Game 4 Aftermath: Monday News Wrap

Published: May 12, 2008

The Spurs dismantled the Hornets in San Antonio last night and tied things up at two games apiece. Ryan wrapped it up here at Hornets247 last night. Time now to scour the web and see what's being said…

We'll jump it up with Jim Eichenhofer's recap over at The Official

  • San Antonio connected on 51.3 percent of its shots, while New Orleans only barely edged over the 40 percent mark by scoring a few garbage-time buckets late. The Spurs did a tremendous job on New Orleans second- and third-leading scorers David West and Peja Stojakovic, who combined to go 7-for-24 from the field for 16 points. The Hornets probably need about twice that output from those two primary weapons in order to have a chance to prevail at the AT&T Center. Despite New Orleans missing 49 shots Sunday, it only registered 10 offensive rebounds. Overall, San Antonio posted a 45-36 advantage on the boards.

    "I thought we went back to some of our bad habits from earlier in the season," assessed the often brutally honest Scott during his postgame press conference. "Where we missed some easy shots, and let that dictate how hard we play on the defensive end. We went back to being a little bit experienced. I thought we didn't match (the Spurs') effort. The Spurs are kicking our butts from a physical standpoint."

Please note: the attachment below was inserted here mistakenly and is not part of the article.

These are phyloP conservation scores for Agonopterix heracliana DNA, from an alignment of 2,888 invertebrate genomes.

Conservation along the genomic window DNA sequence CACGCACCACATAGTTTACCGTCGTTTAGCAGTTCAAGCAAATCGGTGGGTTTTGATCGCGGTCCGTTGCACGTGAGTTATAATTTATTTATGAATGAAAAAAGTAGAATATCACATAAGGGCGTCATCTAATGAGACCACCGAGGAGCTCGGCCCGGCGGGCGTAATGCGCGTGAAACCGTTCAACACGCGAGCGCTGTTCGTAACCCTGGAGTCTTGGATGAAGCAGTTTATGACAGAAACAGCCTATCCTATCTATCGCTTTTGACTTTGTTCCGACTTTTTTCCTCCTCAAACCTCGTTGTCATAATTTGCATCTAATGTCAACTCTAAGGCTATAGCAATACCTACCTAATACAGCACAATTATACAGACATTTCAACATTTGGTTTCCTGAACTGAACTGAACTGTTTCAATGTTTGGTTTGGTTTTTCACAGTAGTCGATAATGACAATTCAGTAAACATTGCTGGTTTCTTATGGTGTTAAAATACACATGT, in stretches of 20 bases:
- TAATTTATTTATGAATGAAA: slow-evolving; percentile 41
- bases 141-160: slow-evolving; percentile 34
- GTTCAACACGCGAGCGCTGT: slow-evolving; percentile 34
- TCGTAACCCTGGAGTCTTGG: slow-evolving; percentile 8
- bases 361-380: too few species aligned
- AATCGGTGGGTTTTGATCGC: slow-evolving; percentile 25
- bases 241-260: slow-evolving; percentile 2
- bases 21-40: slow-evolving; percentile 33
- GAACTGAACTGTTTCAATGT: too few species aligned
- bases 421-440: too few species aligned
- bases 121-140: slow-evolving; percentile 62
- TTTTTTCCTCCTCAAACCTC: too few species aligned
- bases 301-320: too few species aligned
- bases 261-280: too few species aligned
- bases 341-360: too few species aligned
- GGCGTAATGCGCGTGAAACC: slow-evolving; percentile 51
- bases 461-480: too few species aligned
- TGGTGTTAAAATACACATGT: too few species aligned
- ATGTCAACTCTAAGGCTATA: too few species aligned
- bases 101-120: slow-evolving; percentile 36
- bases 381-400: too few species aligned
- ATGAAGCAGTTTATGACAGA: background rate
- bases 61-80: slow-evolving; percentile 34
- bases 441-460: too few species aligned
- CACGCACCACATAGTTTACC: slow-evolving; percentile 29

The key stretch in Game 4, according to Tom Orsborn in the San Antonio Express-News…

  • Playing with a sense of urgency usually reserved for the fourth period of a Game 7, the Spurs looked unstoppable in the first 5:27 of the second period, outscoring the Hornets 21-6. During that stretch, the Spurs hit 9 of 11 shots from the field, including back-to-back 3-point shots by Manu Ginobili and Ime Udoka to start the period. The Hornets, meanwhile, missed eight of their first 11 shots in the second to trail by 17 points after Tony Parker capped the run with an 18-foot jumper. The onslaught continued in the third period, which saw the Spurs outscore the Hornets 30-19.

A few excerpts from John Hollinger's game recap over at…

  • The Spurs' ball movement was outrageously good, with the ball flying around the perimeter once one of the big three gave it up and seemingly always landing in the paws of an open shooter. That enabled the Spurs to shoot 58.9 percent through three quarters and assist 22 of their 33 field goals; nearly all the ones that weren't assisted were straight screen-and-roll drives by Parker.
  • Duncan's offense had to be the most depressing part for the Hornets. If you're going to constantly double Duncan and let him get 20 points on 9-of-12 shooting, then you're pretty much screwed.
  • Don't expect the Hornets to roll over. They're young, yes, but in talking with both the Mavericks and the Spurs in these first two rounds, it's been clear how much respect opponents have for New Orleans' ability to play beyond its years. The Hornets are unusually smart and team-oriented for young guys, and they're tough. "They have an edge to them," a Spurs exec said.

In the Times-Picayune, Dan McCarney writes about Duncan's comfort zone at home, with quotes from Parker and Popovich…

  • "It makes me laugh to hear Timmy's struggling," teammate Tony Parker said. "He's getting doubled every time. He's doing what he's supposed to do by finding his teammates. I just think he had more opportunities and he made more shots tonight."